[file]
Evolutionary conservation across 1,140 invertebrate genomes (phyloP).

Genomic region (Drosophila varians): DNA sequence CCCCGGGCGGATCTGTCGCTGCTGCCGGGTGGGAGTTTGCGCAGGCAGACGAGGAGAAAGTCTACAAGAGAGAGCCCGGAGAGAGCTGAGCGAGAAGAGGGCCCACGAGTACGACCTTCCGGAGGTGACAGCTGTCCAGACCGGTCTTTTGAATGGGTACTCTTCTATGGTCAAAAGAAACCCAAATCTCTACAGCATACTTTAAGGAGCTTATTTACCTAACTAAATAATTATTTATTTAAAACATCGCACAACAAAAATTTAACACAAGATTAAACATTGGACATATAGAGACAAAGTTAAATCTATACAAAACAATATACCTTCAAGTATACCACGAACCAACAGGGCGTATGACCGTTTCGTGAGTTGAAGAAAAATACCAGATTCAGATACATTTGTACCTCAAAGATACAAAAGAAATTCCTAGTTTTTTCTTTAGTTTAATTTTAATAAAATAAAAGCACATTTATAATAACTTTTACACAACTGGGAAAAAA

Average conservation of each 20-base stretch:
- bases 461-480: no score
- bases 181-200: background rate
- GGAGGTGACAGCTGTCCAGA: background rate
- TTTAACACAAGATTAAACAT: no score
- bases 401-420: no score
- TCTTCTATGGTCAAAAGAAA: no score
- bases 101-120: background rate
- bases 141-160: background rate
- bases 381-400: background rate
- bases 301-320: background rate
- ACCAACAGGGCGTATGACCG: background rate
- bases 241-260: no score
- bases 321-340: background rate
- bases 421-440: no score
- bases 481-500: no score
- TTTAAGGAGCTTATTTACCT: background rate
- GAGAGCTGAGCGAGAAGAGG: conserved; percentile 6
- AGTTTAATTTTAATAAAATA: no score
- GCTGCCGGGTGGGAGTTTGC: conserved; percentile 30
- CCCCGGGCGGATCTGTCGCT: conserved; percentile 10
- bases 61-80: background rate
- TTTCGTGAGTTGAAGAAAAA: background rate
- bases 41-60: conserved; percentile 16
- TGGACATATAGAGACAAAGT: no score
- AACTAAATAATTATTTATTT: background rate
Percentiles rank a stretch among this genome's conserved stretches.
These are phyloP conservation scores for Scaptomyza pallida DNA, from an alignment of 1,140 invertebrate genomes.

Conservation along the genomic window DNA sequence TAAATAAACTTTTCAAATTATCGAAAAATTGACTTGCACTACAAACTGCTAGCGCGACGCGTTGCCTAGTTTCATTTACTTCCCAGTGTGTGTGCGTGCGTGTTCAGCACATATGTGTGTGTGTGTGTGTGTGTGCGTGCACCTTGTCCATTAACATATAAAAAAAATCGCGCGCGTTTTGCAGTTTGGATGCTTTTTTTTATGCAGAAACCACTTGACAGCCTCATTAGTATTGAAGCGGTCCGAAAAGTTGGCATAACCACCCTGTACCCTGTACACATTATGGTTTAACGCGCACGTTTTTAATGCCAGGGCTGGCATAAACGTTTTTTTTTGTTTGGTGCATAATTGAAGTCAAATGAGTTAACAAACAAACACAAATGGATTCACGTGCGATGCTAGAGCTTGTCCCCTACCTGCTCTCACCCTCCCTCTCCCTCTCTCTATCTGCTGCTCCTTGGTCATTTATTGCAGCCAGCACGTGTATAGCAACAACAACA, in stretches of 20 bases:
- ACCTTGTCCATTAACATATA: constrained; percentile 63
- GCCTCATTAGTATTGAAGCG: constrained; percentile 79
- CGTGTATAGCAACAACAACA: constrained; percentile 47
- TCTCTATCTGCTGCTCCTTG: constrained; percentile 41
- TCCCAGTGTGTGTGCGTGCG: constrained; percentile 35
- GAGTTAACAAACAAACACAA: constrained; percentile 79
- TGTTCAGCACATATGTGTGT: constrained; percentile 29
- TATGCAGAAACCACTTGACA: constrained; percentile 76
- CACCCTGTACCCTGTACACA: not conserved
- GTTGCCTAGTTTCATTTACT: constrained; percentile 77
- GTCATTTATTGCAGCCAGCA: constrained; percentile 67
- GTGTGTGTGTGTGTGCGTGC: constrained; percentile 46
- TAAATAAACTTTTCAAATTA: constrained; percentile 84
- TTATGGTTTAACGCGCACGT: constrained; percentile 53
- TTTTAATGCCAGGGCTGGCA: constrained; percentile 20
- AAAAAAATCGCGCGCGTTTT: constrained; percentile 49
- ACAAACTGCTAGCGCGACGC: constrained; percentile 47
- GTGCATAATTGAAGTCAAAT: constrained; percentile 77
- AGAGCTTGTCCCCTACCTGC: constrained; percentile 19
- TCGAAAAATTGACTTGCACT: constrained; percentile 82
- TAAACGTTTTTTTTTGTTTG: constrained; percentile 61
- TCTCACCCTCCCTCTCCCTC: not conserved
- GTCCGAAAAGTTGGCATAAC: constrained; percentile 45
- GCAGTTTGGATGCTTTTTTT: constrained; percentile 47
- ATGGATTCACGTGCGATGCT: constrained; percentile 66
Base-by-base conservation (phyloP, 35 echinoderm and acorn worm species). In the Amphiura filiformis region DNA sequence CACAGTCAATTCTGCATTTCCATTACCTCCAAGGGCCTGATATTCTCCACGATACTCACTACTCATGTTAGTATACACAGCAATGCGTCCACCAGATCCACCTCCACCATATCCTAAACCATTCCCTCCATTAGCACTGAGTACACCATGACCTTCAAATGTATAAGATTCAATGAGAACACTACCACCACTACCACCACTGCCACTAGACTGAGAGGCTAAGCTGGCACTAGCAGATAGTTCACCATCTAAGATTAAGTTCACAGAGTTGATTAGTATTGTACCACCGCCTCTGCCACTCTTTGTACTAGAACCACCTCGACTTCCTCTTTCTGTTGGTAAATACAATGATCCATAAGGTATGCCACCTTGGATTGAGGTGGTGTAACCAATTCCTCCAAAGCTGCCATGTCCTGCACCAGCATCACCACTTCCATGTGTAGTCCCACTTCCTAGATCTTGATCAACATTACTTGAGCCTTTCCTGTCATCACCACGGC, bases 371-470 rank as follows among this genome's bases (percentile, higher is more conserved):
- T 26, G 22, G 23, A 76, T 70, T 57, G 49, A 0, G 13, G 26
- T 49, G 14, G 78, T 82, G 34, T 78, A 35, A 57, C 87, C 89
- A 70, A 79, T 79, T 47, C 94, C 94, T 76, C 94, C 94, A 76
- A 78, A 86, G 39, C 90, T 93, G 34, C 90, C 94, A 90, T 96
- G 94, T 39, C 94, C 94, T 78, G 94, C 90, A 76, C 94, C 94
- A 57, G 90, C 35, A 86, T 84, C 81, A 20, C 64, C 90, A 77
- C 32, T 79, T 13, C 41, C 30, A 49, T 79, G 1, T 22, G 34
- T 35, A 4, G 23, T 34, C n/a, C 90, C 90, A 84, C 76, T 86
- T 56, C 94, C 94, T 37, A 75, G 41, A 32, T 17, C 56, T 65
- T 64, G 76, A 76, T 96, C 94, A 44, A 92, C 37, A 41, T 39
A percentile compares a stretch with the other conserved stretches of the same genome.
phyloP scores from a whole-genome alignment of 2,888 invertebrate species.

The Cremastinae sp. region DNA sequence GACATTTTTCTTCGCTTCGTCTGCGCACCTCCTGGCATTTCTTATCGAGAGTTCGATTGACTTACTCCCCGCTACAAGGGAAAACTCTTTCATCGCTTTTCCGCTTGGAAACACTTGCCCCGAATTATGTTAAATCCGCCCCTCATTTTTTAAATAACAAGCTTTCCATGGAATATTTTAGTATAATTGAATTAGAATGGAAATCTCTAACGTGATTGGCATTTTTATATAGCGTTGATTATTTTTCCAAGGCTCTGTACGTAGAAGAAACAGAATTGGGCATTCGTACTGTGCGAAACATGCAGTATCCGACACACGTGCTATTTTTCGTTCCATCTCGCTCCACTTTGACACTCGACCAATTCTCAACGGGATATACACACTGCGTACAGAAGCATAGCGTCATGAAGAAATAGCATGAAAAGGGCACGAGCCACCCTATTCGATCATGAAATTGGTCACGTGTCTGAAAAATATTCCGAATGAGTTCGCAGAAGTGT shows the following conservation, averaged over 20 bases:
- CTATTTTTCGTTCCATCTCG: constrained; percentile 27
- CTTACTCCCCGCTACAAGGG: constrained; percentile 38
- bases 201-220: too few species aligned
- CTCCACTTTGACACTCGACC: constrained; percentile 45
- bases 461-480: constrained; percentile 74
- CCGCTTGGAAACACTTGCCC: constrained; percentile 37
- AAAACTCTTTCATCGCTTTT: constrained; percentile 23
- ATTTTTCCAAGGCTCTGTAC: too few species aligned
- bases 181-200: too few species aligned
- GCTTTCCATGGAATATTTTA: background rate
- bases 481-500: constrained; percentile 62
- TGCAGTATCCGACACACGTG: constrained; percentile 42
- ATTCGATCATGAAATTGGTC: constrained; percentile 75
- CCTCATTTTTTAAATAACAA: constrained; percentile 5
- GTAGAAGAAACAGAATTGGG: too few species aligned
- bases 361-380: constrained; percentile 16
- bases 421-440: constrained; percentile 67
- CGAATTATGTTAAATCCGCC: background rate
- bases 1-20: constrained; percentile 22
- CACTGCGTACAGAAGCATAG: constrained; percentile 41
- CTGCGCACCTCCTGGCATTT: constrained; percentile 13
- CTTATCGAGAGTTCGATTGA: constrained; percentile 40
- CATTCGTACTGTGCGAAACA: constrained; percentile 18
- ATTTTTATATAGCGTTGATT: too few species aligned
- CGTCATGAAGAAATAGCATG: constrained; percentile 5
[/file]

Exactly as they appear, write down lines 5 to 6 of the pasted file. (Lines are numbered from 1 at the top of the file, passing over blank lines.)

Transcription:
- bases 181-200: background rate
- GGAGGTGACAGCTGTCCAGA: background rate